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 Post subject: Low C
PostPosted: Fri Jan 17, 2020 5:41 pm 
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Who makes low c whistles? I know Carbony has one.


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 Post subject: Re: Low C
PostPosted: Fri Jan 17, 2020 7:10 pm 
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Location: Bischberg/Bavaria/Germany
Goldie, Alba, Shearwater (John Bushby) are some of the names that come to mind but any (low whistle) maker who makes whistles by hand should be able to make a low C on request.


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 Post subject: Re: Low C
PostPosted: Sat Jan 18, 2020 3:51 am 
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Location: Coventry, England
Howard make a "low" C too.

Not a recomendation, I've never played or even seen one.

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http://www.greenmanrising.co.uk


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 Post subject: Re: Low C
PostPosted: Sat Jan 18, 2020 5:00 am 
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Location: Out On The Western Plain
MK as well:

https://mkwhistles.com/bass-c

Hammy Hamilton:

http://www.hamiltonflutes.com/Low_Whistles.html


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 Post subject: Re: Low C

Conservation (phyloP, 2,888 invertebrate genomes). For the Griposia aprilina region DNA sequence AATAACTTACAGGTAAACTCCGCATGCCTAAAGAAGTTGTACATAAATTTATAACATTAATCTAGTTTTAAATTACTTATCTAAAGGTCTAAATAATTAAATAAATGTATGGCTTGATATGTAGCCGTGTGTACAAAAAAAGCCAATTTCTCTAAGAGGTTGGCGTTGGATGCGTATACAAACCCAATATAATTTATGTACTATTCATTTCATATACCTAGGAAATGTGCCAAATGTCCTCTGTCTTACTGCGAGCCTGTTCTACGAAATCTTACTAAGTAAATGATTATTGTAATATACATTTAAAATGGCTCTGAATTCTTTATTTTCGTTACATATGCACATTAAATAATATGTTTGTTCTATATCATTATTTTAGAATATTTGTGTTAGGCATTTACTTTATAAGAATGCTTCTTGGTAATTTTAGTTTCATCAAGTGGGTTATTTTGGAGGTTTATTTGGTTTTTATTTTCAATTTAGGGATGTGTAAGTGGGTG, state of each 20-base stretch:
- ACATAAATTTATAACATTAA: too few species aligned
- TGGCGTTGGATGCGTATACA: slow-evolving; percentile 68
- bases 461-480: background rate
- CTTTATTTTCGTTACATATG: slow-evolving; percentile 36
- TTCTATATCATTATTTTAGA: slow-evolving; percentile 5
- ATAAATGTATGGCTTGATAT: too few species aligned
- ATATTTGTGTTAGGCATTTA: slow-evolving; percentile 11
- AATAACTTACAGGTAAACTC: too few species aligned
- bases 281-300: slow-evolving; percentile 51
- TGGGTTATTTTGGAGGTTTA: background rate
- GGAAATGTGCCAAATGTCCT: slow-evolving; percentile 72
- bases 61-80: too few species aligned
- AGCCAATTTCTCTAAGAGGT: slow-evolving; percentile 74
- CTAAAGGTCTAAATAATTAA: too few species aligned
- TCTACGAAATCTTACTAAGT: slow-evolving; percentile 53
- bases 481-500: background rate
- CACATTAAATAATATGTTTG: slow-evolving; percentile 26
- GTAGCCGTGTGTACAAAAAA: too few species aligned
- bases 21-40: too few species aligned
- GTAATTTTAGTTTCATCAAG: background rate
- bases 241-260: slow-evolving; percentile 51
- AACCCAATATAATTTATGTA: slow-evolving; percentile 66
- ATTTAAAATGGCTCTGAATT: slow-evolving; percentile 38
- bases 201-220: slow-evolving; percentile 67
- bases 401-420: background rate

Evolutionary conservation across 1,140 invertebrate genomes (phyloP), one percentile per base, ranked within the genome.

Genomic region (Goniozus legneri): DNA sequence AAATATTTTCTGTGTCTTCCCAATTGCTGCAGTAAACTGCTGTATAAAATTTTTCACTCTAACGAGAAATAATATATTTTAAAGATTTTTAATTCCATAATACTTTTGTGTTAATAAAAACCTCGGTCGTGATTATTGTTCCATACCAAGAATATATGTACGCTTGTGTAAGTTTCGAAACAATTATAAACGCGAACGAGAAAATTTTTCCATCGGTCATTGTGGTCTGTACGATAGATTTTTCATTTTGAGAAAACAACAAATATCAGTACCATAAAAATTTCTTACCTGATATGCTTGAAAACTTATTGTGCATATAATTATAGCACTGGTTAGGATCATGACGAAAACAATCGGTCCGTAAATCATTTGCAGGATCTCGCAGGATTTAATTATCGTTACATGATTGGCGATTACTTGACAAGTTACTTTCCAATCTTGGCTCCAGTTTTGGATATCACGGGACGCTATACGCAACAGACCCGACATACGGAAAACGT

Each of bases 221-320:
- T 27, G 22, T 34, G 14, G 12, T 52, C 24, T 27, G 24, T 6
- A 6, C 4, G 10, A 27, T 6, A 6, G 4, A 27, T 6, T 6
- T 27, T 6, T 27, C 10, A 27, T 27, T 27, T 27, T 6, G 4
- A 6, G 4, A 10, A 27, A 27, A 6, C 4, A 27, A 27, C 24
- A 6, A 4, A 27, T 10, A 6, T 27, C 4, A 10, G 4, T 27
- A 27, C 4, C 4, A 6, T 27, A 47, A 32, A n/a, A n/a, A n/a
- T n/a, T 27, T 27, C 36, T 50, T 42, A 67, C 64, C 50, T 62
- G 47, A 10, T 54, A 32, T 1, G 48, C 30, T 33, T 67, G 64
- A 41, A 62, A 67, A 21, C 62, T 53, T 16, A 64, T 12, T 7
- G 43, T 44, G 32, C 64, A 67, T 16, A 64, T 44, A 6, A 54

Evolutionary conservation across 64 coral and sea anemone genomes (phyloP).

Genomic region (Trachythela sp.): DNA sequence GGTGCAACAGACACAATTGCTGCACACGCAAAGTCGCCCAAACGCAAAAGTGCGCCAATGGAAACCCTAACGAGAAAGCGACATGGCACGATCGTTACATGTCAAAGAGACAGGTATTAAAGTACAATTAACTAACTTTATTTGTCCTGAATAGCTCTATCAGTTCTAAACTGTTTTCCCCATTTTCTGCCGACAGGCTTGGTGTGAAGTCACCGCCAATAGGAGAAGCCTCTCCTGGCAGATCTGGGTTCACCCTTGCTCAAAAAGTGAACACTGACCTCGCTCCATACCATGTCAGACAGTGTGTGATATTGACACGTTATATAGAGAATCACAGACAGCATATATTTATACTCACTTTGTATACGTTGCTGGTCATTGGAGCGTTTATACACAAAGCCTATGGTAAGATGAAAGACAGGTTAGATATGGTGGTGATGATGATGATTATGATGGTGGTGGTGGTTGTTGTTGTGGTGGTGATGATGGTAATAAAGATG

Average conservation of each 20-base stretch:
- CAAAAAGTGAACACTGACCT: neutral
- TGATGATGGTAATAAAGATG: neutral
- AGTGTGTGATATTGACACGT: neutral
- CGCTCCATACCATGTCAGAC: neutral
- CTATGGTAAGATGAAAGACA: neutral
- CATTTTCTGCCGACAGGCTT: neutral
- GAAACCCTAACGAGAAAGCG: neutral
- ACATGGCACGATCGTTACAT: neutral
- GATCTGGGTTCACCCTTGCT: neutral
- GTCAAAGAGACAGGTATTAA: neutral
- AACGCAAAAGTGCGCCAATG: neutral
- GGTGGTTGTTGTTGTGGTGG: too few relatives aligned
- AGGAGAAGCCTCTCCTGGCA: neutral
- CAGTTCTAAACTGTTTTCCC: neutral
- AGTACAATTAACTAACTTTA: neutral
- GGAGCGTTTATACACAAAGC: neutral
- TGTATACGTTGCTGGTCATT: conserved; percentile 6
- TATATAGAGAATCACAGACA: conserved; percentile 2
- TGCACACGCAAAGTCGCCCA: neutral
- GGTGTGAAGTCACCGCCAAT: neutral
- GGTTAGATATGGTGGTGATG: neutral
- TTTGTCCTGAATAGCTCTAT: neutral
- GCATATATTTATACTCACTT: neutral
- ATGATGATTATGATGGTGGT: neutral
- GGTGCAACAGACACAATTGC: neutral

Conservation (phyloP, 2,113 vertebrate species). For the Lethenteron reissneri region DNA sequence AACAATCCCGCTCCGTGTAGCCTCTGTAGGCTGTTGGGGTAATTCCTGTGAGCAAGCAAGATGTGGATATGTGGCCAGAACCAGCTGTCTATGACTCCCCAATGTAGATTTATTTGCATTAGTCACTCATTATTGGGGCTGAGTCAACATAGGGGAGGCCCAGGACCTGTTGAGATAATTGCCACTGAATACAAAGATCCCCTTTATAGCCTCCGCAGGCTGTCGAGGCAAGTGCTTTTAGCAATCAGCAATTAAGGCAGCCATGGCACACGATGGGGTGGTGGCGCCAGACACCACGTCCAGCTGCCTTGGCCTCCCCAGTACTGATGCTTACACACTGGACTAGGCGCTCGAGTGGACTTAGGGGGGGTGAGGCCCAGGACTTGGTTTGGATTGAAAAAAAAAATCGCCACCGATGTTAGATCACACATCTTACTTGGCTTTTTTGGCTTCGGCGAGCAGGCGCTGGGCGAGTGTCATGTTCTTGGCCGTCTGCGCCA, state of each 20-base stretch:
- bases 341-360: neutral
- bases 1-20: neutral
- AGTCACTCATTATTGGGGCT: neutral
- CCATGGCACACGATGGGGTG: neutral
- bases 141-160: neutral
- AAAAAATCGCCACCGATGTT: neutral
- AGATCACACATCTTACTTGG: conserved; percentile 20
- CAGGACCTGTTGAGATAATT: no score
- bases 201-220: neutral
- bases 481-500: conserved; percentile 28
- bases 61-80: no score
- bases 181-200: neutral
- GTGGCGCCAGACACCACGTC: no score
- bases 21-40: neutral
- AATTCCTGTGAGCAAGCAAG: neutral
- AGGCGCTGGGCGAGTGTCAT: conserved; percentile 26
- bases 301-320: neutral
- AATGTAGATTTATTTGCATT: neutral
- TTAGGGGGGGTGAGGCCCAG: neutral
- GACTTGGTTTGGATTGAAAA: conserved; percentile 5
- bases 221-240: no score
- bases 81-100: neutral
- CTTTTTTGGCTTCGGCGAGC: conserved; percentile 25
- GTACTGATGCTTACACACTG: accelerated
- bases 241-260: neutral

PostPosted: Sat Jan 18, 2020 9:05 am 
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Susato made/makes a Low C that's very good, the best Susato I've played.

I think the best Low C I've played overall is my Goldie, which is excellent. It's surprisingly ergonomic and easy to play.

Here's what mine sounds like https://www.youtube.com/watch?v=7-fQhvleWq8&t=56s

(I've owned Low Cs by Susato, Goldie, Reviol, and Alba.)

Fascinating that MK has entered the Low C market- I've love to try one.

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Richard Cook
1978 Quinn uilleann pipes
1945 Starck Highland pipes
Goldie Low D whistle


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 Post subject: Re: Low C
PostPosted: Mon Feb 24, 2020 9:07 am 
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I ended up buying a Kakapo low C. They're made in New Zeland and sold on Etsy. It was $50 delivered for the tunable model. For the price it's really nice. The fingering chart interestingly includes F# xxoxxx and G# xoxxxo (that would be G# and A# in D whistle nomenclature). They're more airy, but could work as passing tones.


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 Post subject: Re: Low C
PostPosted: Mon Feb 24, 2020 6:56 pm 
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It's been my experience that crossfingered notes work better on Low Whistles than on high ones.

For sure most Low Whistles do a nice in-tune flat 7th

oxx xox

and a passably in-tune flat 6th

xox xxx

in the low octave, but other good low-octave crossfingered notes usually aren't available.

In the 2nd octave you have a lot of possibilities, because putting fingers down can raise the pitch of some notes, for example on my Low D whistle a flat 6th

xxo oxx (putting fingers down raises A to Bb)

or the more normal

xox ooo (putting a finger down lowers B to Bb)

Depends from whistle to whistle which is more in tune.

Flat 3rd usually means half-holing.

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Richard Cook